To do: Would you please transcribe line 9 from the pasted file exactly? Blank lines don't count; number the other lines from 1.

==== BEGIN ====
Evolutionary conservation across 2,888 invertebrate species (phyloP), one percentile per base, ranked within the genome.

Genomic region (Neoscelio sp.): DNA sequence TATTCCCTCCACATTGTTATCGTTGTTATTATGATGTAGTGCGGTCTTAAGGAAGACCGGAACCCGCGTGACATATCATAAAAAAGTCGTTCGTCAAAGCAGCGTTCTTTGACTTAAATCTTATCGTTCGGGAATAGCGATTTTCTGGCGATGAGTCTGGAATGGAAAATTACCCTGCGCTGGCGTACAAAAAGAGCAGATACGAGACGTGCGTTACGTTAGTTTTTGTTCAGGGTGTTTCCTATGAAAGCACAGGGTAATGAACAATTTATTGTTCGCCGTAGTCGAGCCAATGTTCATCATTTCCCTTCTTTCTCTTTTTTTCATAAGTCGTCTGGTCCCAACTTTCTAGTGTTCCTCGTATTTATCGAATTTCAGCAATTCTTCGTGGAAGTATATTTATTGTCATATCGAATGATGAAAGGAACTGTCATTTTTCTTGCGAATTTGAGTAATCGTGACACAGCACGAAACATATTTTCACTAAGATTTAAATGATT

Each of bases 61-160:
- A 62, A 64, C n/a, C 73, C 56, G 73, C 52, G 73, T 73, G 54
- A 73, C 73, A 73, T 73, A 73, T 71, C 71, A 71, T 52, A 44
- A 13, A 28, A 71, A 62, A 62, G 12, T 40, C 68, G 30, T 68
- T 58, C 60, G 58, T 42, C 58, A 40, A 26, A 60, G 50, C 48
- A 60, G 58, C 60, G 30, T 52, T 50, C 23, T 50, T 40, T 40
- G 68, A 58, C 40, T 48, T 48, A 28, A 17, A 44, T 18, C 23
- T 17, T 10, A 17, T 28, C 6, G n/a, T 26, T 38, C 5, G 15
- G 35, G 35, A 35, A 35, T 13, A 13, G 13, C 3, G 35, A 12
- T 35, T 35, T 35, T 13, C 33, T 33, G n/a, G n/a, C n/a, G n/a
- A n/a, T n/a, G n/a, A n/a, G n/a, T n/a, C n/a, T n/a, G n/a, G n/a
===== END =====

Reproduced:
- G 68, A 58, C 40, T 48, T 48, A 28, A 17, A 44, T 18, C 23